Reports suggest that a deal between Brussels and London on the Northern Ireland protocol could be reached in the next few days. This would leave Democratic Unionist Party leader Jeffrey Donaldson with a hugely important call to make. His decision will involve both an assessment of the sensitive detail of whatever may be agreed, and a calculation of the DUP’s legitimate short-term electoral interests, taking into account the likely response of more extreme voices within unionism.
It is in the DUP’s longer-term interests, as well as in the interests of unionism more generally, that a creative agreement is now reached and implemented between the United Kingdom and European Union. Looking to the future, any reasonable compromise, even an imperfect one, would on balance be better for the DUP than the alternative of ongoing political stalemate in Northern Ireland and the likelihood of growing confrontation between the UK and EU.
Most obviously, it is in the interests of unionism that Northern Ireland is seen to work. By definition, that is a core objective of unionism. It can hardly be claimed that Northern Ireland is working effectively as long as the institutions of the Belfast Agreement are in cold storage, and if decisions affecting the people of Northern Ireland are taken either by civil servants or by the London government with input from Dublin. That is not to apportion blame for the present impasse. It is simply to observe that, in the longer run, effective functioning of the region as an integral part of the UK is a more fundamental priority for those who want to retain the constitutional status quo than for those who want to change it.
A smoothly functioning relationship, both economically and politically, between the two parts of the island of Ireland, far from being a threat to the union, is an essential element in ensuring that the present constitutional dispensation can work equitably, confidently and without friction over time. Recent opinion surveys suggest that Irish unity is a long way from having majority support In Northern Ireland. But political opinions are not set in stone. Nothing would be more likely to change the political equation, in a way unfavourable to unionism, than the significant disruption of North-South relations and co-operation. The prospect of a new border on the island of Ireland would very likely have a significant impact on attitudes towards the constitutional question. It would strengthen calls for a referendum on Irish unity.
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Moreover, the protocol potentially offers immense economic opportunities for Northern Ireland, some of which can already be seen. That is not to dismiss the irritants that the protocol entails for east-west trade or to minimise unionist sensitivities about them. However, if a reasonable UK-EU compromise can be reached on the protocol, with both sides conceding something, the possibility of Northern Ireland truly having the best of both trading worlds is a real one. Many unionists realise that. Northern Ireland, with one foot firmly in the EU’s single market and the other rooted in the wider UK market, would work better economically than ever before, including in terms of investment. It would further strengthen the union rather than weaken it.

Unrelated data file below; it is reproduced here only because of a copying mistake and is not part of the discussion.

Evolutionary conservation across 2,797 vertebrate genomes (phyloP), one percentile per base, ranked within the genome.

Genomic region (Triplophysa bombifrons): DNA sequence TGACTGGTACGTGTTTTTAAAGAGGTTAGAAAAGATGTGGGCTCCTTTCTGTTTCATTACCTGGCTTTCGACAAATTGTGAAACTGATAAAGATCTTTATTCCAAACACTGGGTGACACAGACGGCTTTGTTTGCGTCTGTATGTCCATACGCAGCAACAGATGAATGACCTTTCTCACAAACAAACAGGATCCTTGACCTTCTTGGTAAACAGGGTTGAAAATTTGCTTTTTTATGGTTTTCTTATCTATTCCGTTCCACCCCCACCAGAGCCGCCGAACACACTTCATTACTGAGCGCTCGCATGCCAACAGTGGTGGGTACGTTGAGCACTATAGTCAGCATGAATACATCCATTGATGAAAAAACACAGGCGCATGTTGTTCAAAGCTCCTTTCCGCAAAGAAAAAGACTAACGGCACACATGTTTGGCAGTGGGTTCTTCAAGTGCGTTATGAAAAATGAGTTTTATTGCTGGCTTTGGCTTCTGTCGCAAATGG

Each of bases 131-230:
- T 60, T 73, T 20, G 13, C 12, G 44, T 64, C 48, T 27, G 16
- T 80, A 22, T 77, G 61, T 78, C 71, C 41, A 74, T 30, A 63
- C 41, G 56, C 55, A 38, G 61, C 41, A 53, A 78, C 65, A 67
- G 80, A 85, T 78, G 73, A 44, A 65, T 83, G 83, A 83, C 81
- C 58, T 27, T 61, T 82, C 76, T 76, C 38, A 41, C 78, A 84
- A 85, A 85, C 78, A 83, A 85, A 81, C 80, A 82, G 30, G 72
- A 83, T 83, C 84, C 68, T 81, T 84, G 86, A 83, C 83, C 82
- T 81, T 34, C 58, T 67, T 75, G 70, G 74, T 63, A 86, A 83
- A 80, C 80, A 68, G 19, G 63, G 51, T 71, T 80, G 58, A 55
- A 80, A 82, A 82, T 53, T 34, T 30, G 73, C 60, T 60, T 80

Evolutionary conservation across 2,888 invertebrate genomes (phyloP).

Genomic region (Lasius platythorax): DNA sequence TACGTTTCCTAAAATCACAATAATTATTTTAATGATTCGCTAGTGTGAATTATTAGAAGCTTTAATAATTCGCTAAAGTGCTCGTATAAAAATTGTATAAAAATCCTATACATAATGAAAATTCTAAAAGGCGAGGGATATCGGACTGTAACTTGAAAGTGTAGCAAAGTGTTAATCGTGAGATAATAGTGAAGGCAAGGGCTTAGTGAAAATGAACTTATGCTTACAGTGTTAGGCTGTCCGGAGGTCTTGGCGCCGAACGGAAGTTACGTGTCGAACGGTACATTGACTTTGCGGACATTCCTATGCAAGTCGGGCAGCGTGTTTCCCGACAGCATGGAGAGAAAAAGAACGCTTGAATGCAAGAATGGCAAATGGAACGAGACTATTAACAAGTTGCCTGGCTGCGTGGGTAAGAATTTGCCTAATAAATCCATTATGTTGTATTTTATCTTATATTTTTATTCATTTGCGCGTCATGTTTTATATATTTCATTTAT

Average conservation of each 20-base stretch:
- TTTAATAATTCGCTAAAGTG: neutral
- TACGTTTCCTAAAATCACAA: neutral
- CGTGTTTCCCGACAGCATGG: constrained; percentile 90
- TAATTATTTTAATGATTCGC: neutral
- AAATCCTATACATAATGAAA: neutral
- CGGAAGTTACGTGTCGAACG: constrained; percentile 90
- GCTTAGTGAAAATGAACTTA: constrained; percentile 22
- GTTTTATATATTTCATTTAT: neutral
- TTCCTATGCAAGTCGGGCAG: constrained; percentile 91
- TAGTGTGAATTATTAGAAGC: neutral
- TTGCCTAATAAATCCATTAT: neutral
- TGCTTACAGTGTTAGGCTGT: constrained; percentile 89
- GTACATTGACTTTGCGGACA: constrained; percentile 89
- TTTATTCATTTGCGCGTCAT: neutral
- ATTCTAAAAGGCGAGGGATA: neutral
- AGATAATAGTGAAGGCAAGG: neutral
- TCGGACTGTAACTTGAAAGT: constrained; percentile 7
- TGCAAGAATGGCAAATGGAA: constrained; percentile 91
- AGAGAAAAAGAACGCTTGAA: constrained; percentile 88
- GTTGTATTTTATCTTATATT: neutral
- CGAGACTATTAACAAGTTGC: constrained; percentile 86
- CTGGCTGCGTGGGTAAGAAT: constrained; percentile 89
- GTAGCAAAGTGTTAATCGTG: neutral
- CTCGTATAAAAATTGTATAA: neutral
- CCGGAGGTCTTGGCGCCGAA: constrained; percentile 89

Another consideration is that it can hardly be in the DUP’s interests to fall out with the London government or with British public opinion more generally. Rishi Sunak is the first British prime minister for some time to realise that it is in the UK’s essential interests to improve its relationship with the EU rather than allow that relationship to deteriorate further. This reflects the view of a significantly growing majority of the British people. Sunak seems to understand that the state of the British economy and the restoration of the UK’s international influence make this a core government priority, especially given the war in Ukraine. He also recognises that the necessary path towards such an improvement in British-EU relations lies in finding a way to implement the protocol, with maximum flexibility from the EU and even beyond the EU’s comfort zone.
The re-establishment and effective functioning of the Northern Ireland Executive and Assembly would be good for the DUP’s standing and influence with the present British government and with the Labour government in prospect. Being seen, on the other hand, to have been responsible for a further deterioration in the UK-EU relationship would leave the party more isolated from mainstream opinion in Westminster.
The DUP should not be expected to act in the interests of Rishi Sunak; still less in the interests of Taoiseach Leo Varadkar, European Commission vice-president Maroš Šefčovič or Sinn Féin deputy leader Michelle O’Neill. It will act in its own interests and those of its supporters. My hope is that, if it takes a wider, long-term view of those interests, things will be all right on the night.